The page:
The ISO 9001:2015 Revision: How Proposed Changes Will Impact TL 9000, ISO 14001 and Other Related Standards
As many of our clients are aware, ISO 9001: 2008 is under revision. ISO 9001 is one of the most widely used ISO quality standards. The proposed revisions have worked their way through the Working Draft (WD) and Committee Draft (CD) stages and are now available as a Draft International Standard (DIS), a key milestone in the revision process.
Since changes to ISO 9001: 2008 will impact other quality standards like TL 9000 and ISO 14001 (as examples), we like to keep to readers aware of the potential changes and impacts to their existing quality systems. As active members in QuEST Forum the governing body over TL 9000, we can report that organizationally we’re waiting to see what changes occur with ISO 9001 before significant revisions are made to the current TL 9000 quality standard. Since TL 9000 is the ISO based quality standard of the ICT and telecommunications industry, changes to ISO 9001 may have an impact on the standard as well.
We felt the timing was right to provide our readers with relevant information, as well as source material on the revision process and the proposed changes, especially coming off of the recent ASQ Conference on World Quality. Everyone is waiting to see how much of the DIS will be upheld and what we’ll have to work with in 2015.
Timeline For Change:
Like all ISO standards, ISO 9001 is reviewed every five years and is now being revised to ensure it is relevant and up-to-date. At the DIS stage all interested parties can submit feedback that will be considered before the final draft is published by the end of 2015. After public comments are collected, the revised standard will work its way to FDIS status (Final Draft International Standard), which is expected to take place by July 2015, with the published standard targeted for September 2015. Once the new standard is published in September (or by the end of December 2015), there begins a 3-year transition period for implementation to the revised standard.
Since the publication of the Draft International Standard (DIS), which is available at many sites including ISO (click here), many certifying bodies (CBs), Registrars, consultants, auditors and quality organizations have offered their opinions on the proposed changes. Below the video, you will find links to these source materials. While everyone has their own take on the DIS, generally here’s what we know will change and why:
Why The Standard Will Change:
It’s important that the standard remain relevant with regard to changing times, products and services and evolving economies of scale. As a result, ISO wants to develop a more consistent foundation for the long-term (25 years) and one that will facilitate better integration among all the various quality standards. Certainly it is ISO’s goal to increase adoption of the standard and to do so, it is necessary to address the rise of service organizations (vs. manufacturing) and the technological changes that impact the way we work in terms of telecommuting and the “virtual office”.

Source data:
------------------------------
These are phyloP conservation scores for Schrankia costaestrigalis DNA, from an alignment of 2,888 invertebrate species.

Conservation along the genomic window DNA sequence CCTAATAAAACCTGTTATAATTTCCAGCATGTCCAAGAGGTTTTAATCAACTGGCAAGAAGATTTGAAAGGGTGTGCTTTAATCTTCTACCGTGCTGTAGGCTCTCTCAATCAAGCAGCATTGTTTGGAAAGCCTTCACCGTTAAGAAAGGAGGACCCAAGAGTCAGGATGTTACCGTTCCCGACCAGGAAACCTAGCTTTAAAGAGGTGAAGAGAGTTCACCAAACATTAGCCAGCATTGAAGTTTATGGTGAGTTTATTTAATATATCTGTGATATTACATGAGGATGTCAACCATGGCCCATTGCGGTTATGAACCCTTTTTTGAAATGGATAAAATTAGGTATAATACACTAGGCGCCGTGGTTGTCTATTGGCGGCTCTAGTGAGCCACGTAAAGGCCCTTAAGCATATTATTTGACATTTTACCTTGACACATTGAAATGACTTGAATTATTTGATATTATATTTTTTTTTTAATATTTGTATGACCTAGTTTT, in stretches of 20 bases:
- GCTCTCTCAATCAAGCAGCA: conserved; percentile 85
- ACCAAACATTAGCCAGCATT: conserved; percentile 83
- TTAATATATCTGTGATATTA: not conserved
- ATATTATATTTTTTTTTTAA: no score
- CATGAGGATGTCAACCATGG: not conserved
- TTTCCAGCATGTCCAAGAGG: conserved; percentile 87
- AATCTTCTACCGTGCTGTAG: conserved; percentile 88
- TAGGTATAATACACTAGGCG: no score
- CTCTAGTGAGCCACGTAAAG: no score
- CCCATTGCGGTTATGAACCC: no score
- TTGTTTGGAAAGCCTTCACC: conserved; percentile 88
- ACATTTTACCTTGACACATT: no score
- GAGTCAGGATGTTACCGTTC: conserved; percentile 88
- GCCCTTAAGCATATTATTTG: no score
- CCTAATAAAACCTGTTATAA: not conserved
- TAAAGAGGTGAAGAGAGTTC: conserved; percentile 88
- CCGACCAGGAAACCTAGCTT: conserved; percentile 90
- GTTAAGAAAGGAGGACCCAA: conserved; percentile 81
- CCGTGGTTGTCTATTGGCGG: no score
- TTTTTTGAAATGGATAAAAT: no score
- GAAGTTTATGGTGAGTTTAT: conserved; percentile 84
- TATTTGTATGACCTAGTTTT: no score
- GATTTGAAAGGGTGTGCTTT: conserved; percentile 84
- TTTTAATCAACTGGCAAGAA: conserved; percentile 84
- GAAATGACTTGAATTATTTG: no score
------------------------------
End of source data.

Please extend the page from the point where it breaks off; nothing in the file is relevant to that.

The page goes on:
Quick Overview Of What Will Change:
ISO 9001 (along with ISO 14001 and ISO 27001) is under revision to the common framework. Annex SL is the generally used shorthand for this and there is a larger push to align all future ISO management system standards under the new Annex SL model. Revision to the common framework is intended to enhance the alignment and compatibility of standards. Some of the proposed changes include:
–An emphasis on risk based management. Risk management is in, preventive action out
—Organizational Context. A new clause that will require the organization to define itself, determine internal and external issues relevant to its purpose and that affect its ability to achieve the outcomes in their quality management system. It’s a new way of viewing the QMS.
—Process Approach is now embedded in requirements
–No Management Representative or Quality Manual is required
–Numerous terminology changes (for example “product” is now “goods and services”)
—New clause numbers in the High Level Structure
–More leadership requirements for management as well as an emphasis on achieving “value” for the organization and its customers
—A change in structure. There are now 10 main clauses proposed which speak to the alignment with other standards (see below):
Here’s a brief video clip from ASQ TV (the full video link is provided below with a list of source materials)
Source Materials For Your Consideration:
We’ve provided links to some of the better summaries, videos and source materials that we’ve reviewed:
(DNV-GL Business Assurance is a global certification body headquartered in Milan, Italy. Our CEO participated in this live webinar overview in 2013).
(Burt Holm, Northern District Sales Manager for the USA facilitated this. We think it’s excellent and have posted it on our Knowledge Base).
(From the ASQ TV channel as featured during their recent Conference On World Quality).
(NQA is a highly respected global Registrar known as National Quality Assurance)
(ASQ is the American Society for Quality. BIZPHYX is a member of ASQ)
(SGS is a multinational company headquartered in Geneva, Switzerland which provides inspection, verification, testing and certification services)
We will keep our readers aware of any updates to the process as they occur here on our blog and on the BIZPHYX Knowledgebase.
The most important thing you must consider is that change is coming and some believe for the better.
Learn about theses changes as you see fit. Evaluate whether or not these changes will impact your organization. Open a discussion with your quality consultant or Registrar. There will be time once the final standard is published to revise your quality system before the transition period (3-years) is complete. For more information on the ISO 9001: 2015 revision, contact email@example.com.